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Shooter Bias

Title: Shooter Bias: The Implications of Race and Socioeconomic Status.
Name(s): Moore, Samantha, author
Department of Psychology
Type of Resource: text
Genre: Text
Issuance: serial
Date Issued: 2013
Physical Form: computer
online resource
Extent: 1 online resource
Language(s): English
Abstract/Description: Previous research examining decisions to shoot using computer simulations has found that people tend to be biased toward shooting Black suspects (i.e., participants tend to be quick to shoot Black suspects and to mistakenly shoot unarmed Black suspects). Additionally, research has found that White people tend to perceive poor Whites as a threat and respond negatively toward poor White people. The present work examines influences of both race and socioeconomic status on decisions to shoot during a computer simulation task. The results indicate that socioeconomic status level of the suspect influenced participants' responses to the shooter task, while race of the suspect had little impact. Specifically, participants' were faster to shoot armed low socioeconomic status individuals as compared to armed high socioeconomic status individuals. These findings suggest that stereotypic associations between low socioeconomic status people and criminality may influence decisions to shoot.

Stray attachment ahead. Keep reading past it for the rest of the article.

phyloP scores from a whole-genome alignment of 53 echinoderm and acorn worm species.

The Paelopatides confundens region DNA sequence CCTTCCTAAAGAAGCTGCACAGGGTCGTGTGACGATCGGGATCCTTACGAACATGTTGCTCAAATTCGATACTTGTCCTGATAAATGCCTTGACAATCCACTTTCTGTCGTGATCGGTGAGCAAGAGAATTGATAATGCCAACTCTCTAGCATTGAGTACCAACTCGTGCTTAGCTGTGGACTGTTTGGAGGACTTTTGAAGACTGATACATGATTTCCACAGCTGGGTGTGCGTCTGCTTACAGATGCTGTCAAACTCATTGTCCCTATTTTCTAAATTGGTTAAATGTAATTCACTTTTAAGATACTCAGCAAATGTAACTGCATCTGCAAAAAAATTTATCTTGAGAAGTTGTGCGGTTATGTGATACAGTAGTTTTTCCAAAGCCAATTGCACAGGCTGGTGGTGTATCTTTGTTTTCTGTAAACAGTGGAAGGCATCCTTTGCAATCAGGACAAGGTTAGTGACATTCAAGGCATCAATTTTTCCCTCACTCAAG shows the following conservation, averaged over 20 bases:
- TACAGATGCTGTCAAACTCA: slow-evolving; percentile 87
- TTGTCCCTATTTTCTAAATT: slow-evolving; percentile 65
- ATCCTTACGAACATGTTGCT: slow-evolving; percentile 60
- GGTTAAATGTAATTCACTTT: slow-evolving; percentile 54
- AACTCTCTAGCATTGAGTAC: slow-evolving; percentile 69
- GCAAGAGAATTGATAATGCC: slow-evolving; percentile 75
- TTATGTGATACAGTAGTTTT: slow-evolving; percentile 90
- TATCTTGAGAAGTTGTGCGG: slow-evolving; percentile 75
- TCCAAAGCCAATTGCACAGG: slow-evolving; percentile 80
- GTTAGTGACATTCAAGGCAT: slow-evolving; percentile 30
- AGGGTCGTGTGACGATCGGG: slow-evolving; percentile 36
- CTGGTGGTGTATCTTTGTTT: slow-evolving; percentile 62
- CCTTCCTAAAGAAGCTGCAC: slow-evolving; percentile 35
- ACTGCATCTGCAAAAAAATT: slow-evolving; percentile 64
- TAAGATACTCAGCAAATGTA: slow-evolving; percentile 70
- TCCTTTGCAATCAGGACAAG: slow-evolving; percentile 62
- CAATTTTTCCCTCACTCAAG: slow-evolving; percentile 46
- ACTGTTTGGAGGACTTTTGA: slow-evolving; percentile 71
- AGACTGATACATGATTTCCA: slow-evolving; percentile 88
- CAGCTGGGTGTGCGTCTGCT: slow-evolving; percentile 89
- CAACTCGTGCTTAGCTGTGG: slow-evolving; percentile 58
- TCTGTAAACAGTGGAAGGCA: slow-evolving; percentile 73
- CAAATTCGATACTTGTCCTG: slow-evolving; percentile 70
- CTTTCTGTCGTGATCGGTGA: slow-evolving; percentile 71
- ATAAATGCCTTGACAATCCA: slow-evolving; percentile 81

Identifier: FSU_migr_uhm-0200 (IID)
Keywords: race, socioeconomic status, bias, decision making, shooter bias, decisions to shoot
Submitted Note: A Thesis submitted to the Department of Psychology in partial fulfillment of the requirements for tge degree of Honors in the Major.
Degree Awarded: Spring Semester, 2013.
Date of Defense: April 18, 2013.
Subject(s): Social psychology
Persistent Link to This Record:
Restrictions on Access:
Owner Institution: FSU
Is Part of Series: Honors Theses.

Choose the citation style.
Moore, S. (2013). Shooter Bias: The Implications of Race and Socioeconomic Status. Retrieved from